The Australian Border Force has warned of delays in passenger processing at international airports, with ABF staff forced to resort to manual processing.
A spokesperson told Computerworld Australia that the ABF was working with the Department of Home Affairs to “resolve an IT systems outage impacting inbound and outbound passenger processing at international airports.”
The spokesperson said that additional ABF staff have been deployed to process passengers and to minimise delays.
“Passengers are encouraged to arrive at airports early to allow additional time for processing,” the spokesperson said.
A spokesperson from Melbourne Airport confirmed the system was impacting passenger processing.
“Both arriving and departing passengers are affected by this outage, with ABF manually processing passengers both inbound and out,” the spokesperson said.
“We’re extremely appreciative of the patience and good grace shown by passengers this morning and we would like to thank everyone for sticking with us during this period.”
The Melbourne Airport spokesperson advised anyone who is flying internationally to still head to the airport as per their original plans.
“Within the terminal we’ll be continuing to make public address announcements every few minutes, so please pay attention to these announcements for the latest updates,” the spokesperson said.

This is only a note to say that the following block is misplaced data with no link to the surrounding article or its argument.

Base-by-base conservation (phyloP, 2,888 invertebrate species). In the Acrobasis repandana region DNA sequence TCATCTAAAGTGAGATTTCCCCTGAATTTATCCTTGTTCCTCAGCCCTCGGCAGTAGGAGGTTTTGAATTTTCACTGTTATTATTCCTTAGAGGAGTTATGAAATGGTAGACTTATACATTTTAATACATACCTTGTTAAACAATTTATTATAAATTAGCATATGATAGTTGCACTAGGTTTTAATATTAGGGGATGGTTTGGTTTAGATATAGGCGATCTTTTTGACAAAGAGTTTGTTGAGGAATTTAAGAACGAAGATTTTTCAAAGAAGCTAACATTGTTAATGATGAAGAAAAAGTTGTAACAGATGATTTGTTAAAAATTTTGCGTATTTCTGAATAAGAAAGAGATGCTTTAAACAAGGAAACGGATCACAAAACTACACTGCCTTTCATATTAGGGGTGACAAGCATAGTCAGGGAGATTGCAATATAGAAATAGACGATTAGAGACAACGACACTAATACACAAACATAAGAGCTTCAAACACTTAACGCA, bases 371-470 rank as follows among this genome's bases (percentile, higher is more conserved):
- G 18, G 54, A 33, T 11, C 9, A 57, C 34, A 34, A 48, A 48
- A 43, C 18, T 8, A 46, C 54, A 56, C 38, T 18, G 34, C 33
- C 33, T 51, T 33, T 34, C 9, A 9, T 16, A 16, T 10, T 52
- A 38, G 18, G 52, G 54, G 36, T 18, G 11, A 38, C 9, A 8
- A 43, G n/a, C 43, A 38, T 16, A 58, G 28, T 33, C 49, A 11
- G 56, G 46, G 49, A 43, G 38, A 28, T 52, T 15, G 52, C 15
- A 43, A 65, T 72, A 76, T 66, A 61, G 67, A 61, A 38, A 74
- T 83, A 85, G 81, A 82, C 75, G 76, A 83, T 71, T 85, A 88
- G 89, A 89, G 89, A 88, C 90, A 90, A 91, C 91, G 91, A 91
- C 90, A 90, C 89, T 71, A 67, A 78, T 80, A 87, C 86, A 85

Low cloud cover has also been affecting arrivals at the airport.
“Brisbane International is being impacted by the nation-wide Australian Border Force systems outage,” a spokesperson for the airport said.
The airport was notified of the outage just after 6am. Delays will be “lengthy,” the spokesperson said.
On social media, travellers complained of thousands of people waiting to be processed at Sydney Airport.
@flySYD so, Sydney Airport you should be ashamed. 7am, all the international flights are landing, the epassport gates aren't working and 2000 people are jammed into your poxy arrivals hall. pic.twitter.com/lsGJy5Wmv0— David Berger (@davebergie) April 28, 2019
In 2017 the government awarded a three-year, $22.5 million contract as part of its push to roll out a “contactless traveller” approach for Australia’s airports.
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